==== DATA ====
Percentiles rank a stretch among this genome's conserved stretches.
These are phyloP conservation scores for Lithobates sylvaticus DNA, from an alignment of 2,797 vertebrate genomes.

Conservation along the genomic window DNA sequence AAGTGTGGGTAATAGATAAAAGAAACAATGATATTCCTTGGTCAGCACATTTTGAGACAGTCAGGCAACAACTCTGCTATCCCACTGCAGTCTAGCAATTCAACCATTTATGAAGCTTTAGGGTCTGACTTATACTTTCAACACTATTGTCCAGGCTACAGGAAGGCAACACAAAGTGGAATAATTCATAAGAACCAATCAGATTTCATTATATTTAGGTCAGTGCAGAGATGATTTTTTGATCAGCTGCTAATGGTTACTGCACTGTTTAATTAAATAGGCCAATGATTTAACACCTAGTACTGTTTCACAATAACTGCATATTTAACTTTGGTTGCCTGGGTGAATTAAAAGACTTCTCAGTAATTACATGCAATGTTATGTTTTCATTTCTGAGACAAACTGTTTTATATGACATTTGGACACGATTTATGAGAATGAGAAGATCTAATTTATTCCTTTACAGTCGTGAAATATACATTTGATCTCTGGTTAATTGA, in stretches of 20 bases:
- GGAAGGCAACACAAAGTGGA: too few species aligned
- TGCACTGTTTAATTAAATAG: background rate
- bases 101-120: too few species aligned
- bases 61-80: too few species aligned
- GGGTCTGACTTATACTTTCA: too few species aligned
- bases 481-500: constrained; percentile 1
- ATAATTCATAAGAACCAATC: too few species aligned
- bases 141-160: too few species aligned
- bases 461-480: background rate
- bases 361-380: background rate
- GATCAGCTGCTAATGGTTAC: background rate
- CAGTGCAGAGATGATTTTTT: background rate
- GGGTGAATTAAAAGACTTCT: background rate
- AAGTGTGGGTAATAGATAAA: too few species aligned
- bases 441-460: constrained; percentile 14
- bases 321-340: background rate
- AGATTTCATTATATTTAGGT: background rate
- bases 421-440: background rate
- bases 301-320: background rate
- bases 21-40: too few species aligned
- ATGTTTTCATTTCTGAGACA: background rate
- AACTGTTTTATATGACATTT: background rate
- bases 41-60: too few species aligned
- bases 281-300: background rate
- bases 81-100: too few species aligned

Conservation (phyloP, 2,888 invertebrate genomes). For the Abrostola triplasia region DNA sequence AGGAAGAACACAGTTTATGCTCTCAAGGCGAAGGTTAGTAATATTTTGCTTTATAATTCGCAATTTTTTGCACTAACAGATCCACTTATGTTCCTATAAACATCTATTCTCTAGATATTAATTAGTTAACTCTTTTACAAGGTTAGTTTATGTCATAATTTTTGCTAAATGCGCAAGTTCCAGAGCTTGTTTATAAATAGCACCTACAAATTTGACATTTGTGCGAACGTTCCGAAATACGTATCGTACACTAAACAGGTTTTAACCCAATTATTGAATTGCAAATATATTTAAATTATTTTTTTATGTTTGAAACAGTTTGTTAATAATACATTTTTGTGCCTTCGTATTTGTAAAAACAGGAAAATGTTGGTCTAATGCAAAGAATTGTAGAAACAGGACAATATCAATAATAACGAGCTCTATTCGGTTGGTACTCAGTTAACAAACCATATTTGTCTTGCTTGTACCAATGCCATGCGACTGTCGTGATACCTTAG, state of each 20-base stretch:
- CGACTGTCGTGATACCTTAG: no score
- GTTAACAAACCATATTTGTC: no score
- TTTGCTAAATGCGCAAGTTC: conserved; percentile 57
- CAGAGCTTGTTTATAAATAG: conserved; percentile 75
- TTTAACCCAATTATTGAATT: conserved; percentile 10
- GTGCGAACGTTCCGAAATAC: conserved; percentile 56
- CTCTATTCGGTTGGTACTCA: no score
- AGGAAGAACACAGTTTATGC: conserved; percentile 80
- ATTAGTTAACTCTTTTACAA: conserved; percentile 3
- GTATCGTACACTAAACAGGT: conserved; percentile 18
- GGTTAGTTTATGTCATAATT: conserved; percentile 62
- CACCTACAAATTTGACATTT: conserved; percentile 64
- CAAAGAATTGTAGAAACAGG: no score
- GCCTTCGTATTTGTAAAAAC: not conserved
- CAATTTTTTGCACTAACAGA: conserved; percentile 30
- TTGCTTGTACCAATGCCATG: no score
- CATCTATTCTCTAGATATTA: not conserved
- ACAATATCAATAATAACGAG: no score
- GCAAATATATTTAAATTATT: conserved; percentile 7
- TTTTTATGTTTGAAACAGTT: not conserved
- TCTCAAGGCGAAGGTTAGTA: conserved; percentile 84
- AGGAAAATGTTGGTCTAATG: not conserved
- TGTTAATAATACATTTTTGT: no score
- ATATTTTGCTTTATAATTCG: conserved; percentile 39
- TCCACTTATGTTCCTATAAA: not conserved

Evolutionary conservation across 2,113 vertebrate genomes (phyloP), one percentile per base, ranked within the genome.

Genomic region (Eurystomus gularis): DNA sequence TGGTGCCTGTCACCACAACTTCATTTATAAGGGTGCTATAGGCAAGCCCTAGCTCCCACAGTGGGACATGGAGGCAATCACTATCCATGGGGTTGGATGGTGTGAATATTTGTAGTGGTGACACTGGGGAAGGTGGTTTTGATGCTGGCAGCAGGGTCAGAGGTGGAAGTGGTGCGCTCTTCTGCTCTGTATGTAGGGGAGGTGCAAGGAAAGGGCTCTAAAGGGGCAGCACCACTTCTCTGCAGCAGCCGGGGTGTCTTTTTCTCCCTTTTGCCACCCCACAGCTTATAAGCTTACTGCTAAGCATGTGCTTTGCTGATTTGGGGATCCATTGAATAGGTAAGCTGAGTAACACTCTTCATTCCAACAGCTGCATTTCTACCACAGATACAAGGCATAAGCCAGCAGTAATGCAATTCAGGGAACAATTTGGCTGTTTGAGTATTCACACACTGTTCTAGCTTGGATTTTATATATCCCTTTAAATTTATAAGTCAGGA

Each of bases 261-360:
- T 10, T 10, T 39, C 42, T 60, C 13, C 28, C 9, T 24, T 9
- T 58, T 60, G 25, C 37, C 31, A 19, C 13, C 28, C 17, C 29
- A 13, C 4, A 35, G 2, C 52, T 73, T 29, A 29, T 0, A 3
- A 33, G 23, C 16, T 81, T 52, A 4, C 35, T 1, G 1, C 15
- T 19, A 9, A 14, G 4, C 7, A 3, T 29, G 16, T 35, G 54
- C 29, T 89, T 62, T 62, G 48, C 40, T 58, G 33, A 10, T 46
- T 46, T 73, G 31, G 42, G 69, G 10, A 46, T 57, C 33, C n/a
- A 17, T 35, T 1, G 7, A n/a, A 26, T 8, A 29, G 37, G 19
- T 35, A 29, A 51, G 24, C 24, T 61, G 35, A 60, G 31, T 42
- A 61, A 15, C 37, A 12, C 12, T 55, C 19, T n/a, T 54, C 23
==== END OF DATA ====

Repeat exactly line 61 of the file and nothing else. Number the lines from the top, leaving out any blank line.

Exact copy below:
- A 33, G 23, C 16, T 81, T 52, A 4, C 35, T 1, G 1, C 15